According to the Institute of International Education, UT ranks second in the nation in number of students studying abroad. The University is also in the top 25 for international student enrollment, with more than 6,000 students enrolled.
“We realize the importance of international and hands-on experience in education,” said Fiona Mazurenko, a public affairs specialist at the International Office. “It turns students into global-citizens, and this is important in an increasingly global marketplace.”
UT sends more than 2,800 students to more than 80 countries each year. The destinations with the highest enrollment include Spain, France, China, Brazil, South Africa and Australia. Program lengths range from three weeks to an entire semester, and many programs offer internships or are linked to existing classes at the University.
According to Mazurenko, students who study abroad enhance their educational experience, cross-cultural communication skills and personal character.
“Living alone in a foreign country and studying among peers from different nationalities taught me to adapt, be independent and work with diverse groups of people,” said finance senior Yaffa Meeran, who studied in Paris in spring 2013.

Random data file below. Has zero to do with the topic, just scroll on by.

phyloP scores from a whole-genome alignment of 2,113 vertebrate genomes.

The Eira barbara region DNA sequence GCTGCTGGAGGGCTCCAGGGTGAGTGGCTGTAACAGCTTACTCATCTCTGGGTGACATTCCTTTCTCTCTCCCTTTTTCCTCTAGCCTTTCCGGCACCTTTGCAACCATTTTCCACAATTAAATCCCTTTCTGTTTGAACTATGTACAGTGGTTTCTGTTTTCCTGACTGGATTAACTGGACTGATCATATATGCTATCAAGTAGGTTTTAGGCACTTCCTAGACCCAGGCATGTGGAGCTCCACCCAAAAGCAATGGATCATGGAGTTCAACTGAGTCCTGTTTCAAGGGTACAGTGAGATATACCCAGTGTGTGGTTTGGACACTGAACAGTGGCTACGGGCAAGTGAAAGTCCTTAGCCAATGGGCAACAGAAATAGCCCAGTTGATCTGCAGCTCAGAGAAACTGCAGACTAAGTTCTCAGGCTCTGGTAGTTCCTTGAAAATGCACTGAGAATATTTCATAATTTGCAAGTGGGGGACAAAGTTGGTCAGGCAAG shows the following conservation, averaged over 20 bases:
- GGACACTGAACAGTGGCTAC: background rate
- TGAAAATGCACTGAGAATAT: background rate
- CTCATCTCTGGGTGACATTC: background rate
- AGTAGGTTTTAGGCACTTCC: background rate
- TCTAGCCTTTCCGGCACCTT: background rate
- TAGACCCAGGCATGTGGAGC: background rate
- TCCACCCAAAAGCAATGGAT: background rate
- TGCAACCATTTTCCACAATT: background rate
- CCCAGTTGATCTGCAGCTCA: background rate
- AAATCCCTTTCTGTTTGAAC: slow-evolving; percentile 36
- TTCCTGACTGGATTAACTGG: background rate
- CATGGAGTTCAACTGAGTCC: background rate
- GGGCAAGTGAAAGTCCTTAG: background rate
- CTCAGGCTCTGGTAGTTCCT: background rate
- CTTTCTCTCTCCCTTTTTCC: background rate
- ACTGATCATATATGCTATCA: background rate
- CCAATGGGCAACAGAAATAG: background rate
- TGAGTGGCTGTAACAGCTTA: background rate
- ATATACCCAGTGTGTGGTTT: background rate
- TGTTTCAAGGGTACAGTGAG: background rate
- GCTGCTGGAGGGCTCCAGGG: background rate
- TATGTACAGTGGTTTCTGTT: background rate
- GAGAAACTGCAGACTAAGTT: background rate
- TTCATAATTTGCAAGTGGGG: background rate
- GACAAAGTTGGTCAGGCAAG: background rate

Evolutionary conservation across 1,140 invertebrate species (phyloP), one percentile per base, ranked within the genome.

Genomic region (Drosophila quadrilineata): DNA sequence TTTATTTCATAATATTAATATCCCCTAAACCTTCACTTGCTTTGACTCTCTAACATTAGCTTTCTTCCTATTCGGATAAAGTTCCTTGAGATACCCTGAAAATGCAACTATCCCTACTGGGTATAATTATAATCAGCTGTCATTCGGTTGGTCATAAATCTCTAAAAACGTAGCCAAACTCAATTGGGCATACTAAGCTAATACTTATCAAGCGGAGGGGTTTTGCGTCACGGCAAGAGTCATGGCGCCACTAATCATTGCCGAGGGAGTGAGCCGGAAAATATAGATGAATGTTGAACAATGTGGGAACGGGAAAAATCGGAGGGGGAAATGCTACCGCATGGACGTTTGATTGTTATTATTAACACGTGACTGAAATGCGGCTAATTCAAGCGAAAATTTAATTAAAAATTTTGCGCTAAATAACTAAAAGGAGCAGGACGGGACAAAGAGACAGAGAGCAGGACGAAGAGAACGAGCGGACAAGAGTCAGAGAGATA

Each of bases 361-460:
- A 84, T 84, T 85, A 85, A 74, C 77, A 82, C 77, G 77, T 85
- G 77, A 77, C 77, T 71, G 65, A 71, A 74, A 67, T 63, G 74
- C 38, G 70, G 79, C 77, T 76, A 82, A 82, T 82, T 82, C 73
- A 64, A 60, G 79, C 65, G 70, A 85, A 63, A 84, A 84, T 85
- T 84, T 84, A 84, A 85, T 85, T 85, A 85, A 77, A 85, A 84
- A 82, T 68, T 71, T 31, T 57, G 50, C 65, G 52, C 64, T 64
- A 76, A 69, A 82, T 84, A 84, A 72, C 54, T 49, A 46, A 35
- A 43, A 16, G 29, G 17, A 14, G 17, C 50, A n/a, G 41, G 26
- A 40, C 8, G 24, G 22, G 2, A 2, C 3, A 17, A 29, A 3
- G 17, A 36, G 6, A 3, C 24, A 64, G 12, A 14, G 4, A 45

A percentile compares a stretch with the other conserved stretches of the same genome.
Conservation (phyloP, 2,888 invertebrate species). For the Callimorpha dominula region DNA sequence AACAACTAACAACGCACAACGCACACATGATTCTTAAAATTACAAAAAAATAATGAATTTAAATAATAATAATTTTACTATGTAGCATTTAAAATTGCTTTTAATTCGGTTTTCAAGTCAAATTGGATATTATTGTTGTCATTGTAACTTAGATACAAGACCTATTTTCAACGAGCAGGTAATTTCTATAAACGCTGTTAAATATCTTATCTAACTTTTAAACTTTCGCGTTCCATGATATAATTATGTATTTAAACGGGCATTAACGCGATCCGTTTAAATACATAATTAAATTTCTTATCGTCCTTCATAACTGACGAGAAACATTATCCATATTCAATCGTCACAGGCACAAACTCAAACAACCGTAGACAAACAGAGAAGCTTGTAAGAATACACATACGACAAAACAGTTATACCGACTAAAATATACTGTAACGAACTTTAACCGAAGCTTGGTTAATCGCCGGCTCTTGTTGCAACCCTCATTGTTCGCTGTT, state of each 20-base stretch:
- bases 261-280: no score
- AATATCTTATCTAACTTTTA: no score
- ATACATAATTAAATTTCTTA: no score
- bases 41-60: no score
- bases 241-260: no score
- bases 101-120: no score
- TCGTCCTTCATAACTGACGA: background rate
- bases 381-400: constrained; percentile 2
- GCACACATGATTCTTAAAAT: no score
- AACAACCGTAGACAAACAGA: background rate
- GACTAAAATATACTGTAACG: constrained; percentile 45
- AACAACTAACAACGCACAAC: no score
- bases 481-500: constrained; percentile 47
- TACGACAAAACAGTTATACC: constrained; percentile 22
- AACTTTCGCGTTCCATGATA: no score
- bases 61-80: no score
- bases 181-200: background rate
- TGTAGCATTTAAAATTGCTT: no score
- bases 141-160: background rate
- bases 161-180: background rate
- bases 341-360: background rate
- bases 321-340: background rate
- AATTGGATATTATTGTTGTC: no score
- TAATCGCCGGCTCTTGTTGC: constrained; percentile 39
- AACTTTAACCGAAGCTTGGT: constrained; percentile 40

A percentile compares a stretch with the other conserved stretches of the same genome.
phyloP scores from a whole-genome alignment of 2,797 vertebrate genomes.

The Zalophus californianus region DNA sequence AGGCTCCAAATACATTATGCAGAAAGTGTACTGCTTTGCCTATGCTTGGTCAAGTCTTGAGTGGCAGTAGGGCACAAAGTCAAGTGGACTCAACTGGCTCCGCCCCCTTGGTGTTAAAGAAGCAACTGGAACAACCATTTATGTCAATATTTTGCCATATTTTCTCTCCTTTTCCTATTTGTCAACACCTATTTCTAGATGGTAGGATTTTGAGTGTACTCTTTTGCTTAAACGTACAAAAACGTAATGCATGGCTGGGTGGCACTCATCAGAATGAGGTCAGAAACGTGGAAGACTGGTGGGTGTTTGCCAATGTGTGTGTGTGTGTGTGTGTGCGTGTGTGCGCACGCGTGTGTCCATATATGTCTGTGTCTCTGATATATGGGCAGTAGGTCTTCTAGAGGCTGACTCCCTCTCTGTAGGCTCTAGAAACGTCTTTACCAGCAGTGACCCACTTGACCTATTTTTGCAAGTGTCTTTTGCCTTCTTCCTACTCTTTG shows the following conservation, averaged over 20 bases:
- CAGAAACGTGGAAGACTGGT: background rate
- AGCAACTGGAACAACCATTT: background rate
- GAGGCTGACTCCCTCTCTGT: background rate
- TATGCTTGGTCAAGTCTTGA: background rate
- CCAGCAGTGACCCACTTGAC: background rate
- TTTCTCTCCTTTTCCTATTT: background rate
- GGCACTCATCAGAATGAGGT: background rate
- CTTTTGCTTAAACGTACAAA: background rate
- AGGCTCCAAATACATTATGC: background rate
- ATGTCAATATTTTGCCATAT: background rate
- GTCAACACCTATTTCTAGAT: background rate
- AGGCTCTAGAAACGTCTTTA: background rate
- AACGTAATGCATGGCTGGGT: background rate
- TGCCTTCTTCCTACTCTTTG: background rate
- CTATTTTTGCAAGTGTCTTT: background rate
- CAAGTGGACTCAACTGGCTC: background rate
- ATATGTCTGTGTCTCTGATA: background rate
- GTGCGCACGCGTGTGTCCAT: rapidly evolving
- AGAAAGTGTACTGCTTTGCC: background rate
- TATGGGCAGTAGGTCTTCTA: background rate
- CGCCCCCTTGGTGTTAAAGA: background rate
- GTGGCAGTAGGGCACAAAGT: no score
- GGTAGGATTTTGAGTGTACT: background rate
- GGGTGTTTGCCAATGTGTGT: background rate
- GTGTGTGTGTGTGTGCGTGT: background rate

Meeran now serves as a peer advisor for the International Office.
“It was cool because you won’t get this opportunity at any other time of your life,” Meeran said. “It was the best decision I made in college.”
Mazurenko said she advises students not to be apprehensive about studying abroad.
“Students have the most apprehension over the cost and being alone,” Mazurenko said. “It’s scary, but it’s so rewarding. You learn to trust yourself and be prepared for anything.”
According to Mazurenko, the International Office emphasizes proving flexible and accessible options so that the barriers financial need poses are collapsing. NAFSA: Association of International Educators recently recognized the International Office for its First Abroad Scholarship, which provides first-generation college students the opportunity to study abroad by reducing the overall financial cost. English senior Omar Gamboa received the Gilman Scholarship, which is awarded to undergraduates who otherwise would not be able to study abroad, in 2014 to pay for his summer researching literature in Argentina.
“The study abroad office was helpful in presenting students with the numerous financial aid options,” Gamboa said. “Though, besides merely presenting them to us, they really encouraged students to follow through with applying for them.”